LibriVox Foxe's Book of Martyrs Vol. 2, ed by William Byron Forbush. Read by LibriVox volunteers.
The Book of Martyrs, by John Foxe, is an English Protestant account of the persecutions of Protestants, many of whom had died for their beliefs within the decade immediately preceding its first publication. It was first published by John Day, in 1563. Lavishly illustrated with many woodcuts, it was the largest publishing project undertaken in Britain up to that time. Commonly known as, "Foxe's Book of Martyrs", the work's full title begins with "Actes and Monuments of these Latter and Perillous Days, Touching Matters of the Church." There were many subsequent editions, by Day, and by other editors down through the years. Foxe's original work was enormous (the second edition filling two heavy folio volumes with a total of 2,300 pages, estimated to be twice as long as Edward Gibbon's "Decline and Fall of the Roman Empire." This edition is much abridged from Foxe's original.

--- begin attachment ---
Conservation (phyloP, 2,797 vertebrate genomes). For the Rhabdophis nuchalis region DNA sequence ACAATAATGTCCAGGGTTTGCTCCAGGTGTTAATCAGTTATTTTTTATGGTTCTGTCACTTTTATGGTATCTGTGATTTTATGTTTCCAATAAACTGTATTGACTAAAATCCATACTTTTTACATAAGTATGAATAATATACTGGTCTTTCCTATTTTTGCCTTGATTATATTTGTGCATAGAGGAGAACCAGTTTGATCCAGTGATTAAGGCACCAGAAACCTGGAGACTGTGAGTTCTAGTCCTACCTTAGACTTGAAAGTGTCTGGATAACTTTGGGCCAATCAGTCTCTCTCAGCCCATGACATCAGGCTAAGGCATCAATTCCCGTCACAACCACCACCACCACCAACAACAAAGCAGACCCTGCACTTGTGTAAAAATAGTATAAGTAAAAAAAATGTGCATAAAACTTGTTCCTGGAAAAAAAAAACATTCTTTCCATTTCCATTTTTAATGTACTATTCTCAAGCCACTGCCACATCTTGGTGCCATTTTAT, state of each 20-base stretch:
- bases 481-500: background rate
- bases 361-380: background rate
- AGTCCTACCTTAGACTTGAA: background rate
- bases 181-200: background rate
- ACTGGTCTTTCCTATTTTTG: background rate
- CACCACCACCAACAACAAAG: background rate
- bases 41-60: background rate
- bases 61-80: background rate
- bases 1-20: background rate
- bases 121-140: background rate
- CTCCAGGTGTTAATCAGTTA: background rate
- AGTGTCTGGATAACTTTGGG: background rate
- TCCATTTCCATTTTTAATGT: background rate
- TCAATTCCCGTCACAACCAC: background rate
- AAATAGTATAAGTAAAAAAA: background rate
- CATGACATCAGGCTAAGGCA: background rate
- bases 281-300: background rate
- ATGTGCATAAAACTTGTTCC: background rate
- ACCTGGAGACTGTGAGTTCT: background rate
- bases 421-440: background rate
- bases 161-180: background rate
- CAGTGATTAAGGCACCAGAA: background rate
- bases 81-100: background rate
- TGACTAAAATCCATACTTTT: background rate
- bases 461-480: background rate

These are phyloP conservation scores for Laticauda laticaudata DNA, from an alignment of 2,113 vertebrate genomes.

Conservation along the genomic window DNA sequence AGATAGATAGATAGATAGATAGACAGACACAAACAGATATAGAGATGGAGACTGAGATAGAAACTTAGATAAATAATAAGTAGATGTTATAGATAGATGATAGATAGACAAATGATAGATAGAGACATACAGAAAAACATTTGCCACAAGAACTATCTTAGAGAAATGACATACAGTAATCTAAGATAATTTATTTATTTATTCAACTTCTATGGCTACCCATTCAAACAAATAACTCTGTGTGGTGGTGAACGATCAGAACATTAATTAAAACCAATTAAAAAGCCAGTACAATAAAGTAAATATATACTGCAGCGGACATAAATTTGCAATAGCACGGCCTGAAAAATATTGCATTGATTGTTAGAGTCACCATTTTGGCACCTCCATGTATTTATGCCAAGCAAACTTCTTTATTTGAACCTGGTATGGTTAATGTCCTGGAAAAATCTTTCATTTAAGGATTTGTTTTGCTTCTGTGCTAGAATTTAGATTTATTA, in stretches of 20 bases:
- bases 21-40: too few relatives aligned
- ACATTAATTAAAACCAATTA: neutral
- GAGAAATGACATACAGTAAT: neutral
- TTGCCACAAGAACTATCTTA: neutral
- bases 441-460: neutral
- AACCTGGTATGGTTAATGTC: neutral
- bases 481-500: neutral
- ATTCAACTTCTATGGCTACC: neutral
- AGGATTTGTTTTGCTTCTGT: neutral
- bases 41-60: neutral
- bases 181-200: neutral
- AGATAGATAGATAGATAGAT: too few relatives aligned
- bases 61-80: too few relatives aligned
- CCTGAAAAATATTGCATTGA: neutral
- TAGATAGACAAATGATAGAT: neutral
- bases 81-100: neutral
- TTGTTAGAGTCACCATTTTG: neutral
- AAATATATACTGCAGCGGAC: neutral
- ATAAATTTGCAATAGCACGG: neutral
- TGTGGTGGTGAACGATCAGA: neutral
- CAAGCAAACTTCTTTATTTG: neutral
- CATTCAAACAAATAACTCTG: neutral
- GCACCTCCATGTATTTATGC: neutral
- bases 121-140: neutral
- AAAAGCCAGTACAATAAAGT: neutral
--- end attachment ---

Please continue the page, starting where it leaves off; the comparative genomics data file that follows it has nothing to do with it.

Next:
This book was first published shortly after the death of Queen Mary. During Mary's reign, common people of Protestant Christian faith were publicly burned at the stake in an attempt to eliminate dissension from Catholic doctrines.
Foxe's account of Mary's reign and its martyrdoms form a significant part of the work. Foxe intended to justify the foundation of the Church of England as a continuation of the true and faithful ancient church, rather than as a new denomination.
The work has a historic perspective. It begins with early Christian martyrs, and continues with the Inquisition, Wycliffe, and the Marian Persecutions.
For the English Church, Foxe's book remains a fundamental witness to the sufferings of faithful Christian people at the hands of the anti-Protestant Roman Catholic authorities, and to the miracle of their endurance unto death.
Roman Catholics often view Foxe's record of this period as extremely partisan and the primary propaganda piece for English anti-Catholicism. Among other objections, the accuracy of Foxe's claims regarding martyrdoms under Mary ignore the mingled political and religious aspects of the time period. Some of the victims may have been intent on removing Mary from the throne. Although the work is more accurate when dealing with events during Foxe's time, it is generally not a correct or impartial account of the period, and includes occasional "willful falsification of evidence" (Summary abridged from Wikipedia by Karen Merline)
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